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The Effects of Elevated CO2 and Water Deficit Conditions on Two Lettuce Cultivars

Paper Reviewed
Garmendia, I., Bettoni, M.M. and Goicoechea, N. 2020. Assessing growth and antioxidant properties of greenhouse-grown lettuces (Lactuca sativa L.) under different irrigation and carbon fertilization management. Revista De La Facultad De Ciencias Agrarias UNCuyo 52: 87-94.

Introducing their study, Garmendia et al. (2020) write that lettuce (Lactuca sativa) "is one of the most popular vegetables given its healthy properties, attributable to the presence of fiber, antioxidant compounds and minerals," citing the works of Romani et al. (2002), Serafini et al. (2002) and Llorach et al. (2008). Given such prominence in the human diet, it is therefore important to understand how lettuce growth and nutritional properties might be altered under changes in CO2 and climate.

To provide some answers, Garmendia et al. exposed three-week-old lettuce seedlings from two cultivars (see Figure 1) -- Batavia Rubia Munguia (BRM) and Marvilla de Verano (MV) -- to ambient (~400 ppm) or elevated (~700 ppm) CO2 concentrations under either well-watered (field capacity) or water-deficit (two-thirds of field capacity) conditions for seven weeks in a controlled-environment setting. At the end of the treatment period the researchers evaluated cultivar growth and total antioxidant capacity (in the leaves).

Results of the study indicated that elevated CO2 had a modest effect on plant fresh weight under well-watered conditions, inducing a 7% and 8% increase in BRM and MV, respectively. However, under water-deficit conditions, elevated CO2 improved this parameter by a much greater 24% (BRM) and 42% (MV). What is more, elevated CO2 fully ameliorated the negative impact of water deficit conditions on the fresh weight of the two cultivars; fresh weights in the elevated CO2 and water-deficit treatments were 20% higher than that observed in the ambient CO2 and well-watered treatments for both cultivars.

With respect to antioxidant capacity, Garmendia et al. report this measure of nutritive value was "significantly enhanced" in leaves of BRM under elevated CO2, whereas it remained unchanged in the MV cultivar.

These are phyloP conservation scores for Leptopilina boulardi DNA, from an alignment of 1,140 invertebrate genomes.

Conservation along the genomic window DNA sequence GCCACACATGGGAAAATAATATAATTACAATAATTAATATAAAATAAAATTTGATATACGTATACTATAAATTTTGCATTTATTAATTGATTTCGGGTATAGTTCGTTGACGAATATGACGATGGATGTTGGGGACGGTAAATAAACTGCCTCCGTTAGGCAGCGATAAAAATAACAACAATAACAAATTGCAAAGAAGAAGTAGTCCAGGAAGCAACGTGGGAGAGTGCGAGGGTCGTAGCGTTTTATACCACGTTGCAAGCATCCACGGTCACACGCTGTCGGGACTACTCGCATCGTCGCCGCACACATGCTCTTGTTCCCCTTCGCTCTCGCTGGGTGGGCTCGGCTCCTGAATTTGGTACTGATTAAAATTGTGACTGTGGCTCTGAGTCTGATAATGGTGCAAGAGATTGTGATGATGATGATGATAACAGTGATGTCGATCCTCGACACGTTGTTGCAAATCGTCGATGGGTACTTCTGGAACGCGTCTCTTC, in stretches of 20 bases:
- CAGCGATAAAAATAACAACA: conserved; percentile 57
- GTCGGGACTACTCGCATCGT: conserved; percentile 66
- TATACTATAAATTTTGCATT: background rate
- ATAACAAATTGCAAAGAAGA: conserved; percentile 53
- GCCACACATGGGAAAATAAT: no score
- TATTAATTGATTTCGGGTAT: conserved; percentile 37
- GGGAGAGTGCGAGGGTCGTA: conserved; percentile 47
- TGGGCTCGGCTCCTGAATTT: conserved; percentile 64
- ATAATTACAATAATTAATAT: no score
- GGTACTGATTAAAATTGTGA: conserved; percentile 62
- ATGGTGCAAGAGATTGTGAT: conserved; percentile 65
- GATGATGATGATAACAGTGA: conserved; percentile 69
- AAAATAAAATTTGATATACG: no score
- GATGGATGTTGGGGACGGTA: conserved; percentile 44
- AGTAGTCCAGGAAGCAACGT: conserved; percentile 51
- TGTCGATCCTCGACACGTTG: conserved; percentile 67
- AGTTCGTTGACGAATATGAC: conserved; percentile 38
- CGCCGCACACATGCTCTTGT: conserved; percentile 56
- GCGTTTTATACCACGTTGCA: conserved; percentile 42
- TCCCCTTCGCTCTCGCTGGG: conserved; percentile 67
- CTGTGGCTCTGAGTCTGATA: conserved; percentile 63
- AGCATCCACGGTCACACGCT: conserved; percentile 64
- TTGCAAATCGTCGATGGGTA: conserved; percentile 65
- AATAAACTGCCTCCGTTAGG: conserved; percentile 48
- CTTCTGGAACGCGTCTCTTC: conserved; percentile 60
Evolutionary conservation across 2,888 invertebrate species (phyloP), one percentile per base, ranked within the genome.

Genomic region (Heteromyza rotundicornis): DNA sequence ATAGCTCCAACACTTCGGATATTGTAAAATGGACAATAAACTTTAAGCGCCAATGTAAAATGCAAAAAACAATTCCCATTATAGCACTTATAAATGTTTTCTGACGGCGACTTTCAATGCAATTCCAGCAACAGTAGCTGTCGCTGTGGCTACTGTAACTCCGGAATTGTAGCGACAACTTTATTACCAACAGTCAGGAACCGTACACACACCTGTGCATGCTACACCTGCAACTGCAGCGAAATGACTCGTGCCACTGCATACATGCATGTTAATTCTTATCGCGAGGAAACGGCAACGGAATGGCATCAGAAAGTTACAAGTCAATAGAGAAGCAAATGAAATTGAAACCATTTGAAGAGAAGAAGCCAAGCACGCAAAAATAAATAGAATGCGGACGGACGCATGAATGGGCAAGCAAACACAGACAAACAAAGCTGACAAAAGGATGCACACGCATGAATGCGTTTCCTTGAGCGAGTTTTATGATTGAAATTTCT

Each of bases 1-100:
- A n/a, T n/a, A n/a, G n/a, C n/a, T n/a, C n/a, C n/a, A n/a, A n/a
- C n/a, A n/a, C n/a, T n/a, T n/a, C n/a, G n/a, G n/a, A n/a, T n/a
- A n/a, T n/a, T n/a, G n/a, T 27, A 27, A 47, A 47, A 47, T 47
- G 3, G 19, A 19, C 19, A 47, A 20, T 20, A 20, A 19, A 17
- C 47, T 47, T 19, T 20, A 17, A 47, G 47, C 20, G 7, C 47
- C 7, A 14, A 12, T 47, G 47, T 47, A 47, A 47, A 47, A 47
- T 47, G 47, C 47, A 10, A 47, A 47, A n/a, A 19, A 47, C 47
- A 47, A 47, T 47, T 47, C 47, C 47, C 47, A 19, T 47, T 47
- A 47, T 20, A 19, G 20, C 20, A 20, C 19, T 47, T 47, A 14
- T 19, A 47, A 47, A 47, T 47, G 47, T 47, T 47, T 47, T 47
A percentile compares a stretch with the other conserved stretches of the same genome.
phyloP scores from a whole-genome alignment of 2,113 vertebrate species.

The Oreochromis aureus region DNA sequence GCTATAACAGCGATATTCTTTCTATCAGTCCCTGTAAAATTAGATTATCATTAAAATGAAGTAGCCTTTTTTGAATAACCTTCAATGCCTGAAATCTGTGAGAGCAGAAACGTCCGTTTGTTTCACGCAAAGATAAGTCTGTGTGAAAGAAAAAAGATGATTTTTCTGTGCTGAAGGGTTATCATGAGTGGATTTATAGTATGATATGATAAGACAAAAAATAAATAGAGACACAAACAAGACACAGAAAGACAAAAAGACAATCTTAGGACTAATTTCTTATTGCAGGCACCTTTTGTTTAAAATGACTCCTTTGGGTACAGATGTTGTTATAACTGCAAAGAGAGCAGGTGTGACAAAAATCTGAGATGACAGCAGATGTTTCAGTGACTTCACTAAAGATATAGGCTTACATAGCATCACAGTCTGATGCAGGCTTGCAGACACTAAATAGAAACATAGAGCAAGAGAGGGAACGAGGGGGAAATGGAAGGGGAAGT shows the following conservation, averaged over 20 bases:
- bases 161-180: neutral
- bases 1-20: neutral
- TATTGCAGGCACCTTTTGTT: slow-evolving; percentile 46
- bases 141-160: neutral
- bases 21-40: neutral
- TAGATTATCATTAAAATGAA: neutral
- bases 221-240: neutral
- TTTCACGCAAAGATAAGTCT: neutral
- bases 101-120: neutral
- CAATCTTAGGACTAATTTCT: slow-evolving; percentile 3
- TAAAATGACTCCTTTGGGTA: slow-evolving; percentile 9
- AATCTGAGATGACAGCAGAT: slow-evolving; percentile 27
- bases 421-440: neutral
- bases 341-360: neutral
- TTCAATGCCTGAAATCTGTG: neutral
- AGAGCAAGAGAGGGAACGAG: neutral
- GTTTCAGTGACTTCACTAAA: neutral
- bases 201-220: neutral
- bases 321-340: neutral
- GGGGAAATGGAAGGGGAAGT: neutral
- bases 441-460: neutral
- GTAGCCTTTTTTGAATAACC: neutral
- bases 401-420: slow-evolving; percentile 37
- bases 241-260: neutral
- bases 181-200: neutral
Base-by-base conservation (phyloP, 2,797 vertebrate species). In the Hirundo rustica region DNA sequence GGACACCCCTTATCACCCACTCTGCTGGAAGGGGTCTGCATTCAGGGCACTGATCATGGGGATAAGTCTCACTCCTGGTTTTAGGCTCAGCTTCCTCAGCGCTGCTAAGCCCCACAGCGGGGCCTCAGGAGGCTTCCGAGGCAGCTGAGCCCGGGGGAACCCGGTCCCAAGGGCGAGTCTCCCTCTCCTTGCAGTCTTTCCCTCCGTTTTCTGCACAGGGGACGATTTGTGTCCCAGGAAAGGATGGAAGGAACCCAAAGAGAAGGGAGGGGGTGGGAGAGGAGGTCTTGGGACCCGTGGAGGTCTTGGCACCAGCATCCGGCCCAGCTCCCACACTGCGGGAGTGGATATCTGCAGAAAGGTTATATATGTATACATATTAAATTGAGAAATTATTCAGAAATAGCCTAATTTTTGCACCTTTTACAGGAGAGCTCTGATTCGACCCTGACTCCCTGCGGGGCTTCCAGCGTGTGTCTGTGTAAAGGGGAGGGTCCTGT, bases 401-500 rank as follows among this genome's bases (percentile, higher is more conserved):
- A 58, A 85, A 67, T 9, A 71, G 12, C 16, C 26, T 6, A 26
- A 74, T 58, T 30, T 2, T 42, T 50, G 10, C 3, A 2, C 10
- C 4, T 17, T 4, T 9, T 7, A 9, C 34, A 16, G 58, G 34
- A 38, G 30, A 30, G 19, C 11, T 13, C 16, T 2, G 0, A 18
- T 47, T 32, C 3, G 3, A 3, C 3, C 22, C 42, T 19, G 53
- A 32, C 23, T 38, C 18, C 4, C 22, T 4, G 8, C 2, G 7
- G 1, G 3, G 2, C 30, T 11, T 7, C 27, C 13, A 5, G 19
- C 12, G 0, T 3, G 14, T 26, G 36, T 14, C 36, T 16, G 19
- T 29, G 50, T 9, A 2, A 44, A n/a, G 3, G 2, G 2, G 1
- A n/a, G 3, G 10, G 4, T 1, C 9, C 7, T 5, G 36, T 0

In light of all of the above, the authors conclude that "carbon fertilization can enhance yield and/or the antioxidant properties of greenhouse-grown lettuces, but results are highly dependent on the variety or cultivar evaluated." Nevertheless, they note "carbon fertilization and/or moderate water limitations can be strategically used to enhance nutritional value and growth of greenhouse lettuce," which is an important finding given that such lettuce cultivars, in their words, are "extensively cultivated in greenhouses and highly commercialized" in Spain and other countries.

Figure 1. Representative images of the two lettuce cultivars (Batavia Rubia Munguia and Marvilla de Verano) examined in the authors' study.

Llorach, R., Martínez-Sánchez, A., Tomás-Barberán, F.A., Gil, M.I. and Ferreres, F. 2008. Characterization of polyphenols and antioxidant properties of five lettuce varieties and escarole. Food Chemistry 108: 1028-1038.

Romani, A., Pinelli, P., Galardi, C., Sani, G., Cimato, A. and Heimler, D. 2002. Polyphenols in greenhouse and open-air-grown lettuce. Food Chemistry 79: 337-342.

Serafini, M., Bugianesi, R., Salucci, M., Azzini, E., Raguzzini, A. and Maiani, G. 2002. Effect of acute ingestion of fresh and stored lettuce (Lactuca sativa) on plasma total antioxidant capacity and antioxidant levels in human subjects. British Journal of Nutrition 88: 615-623.

Posted 4 September 2020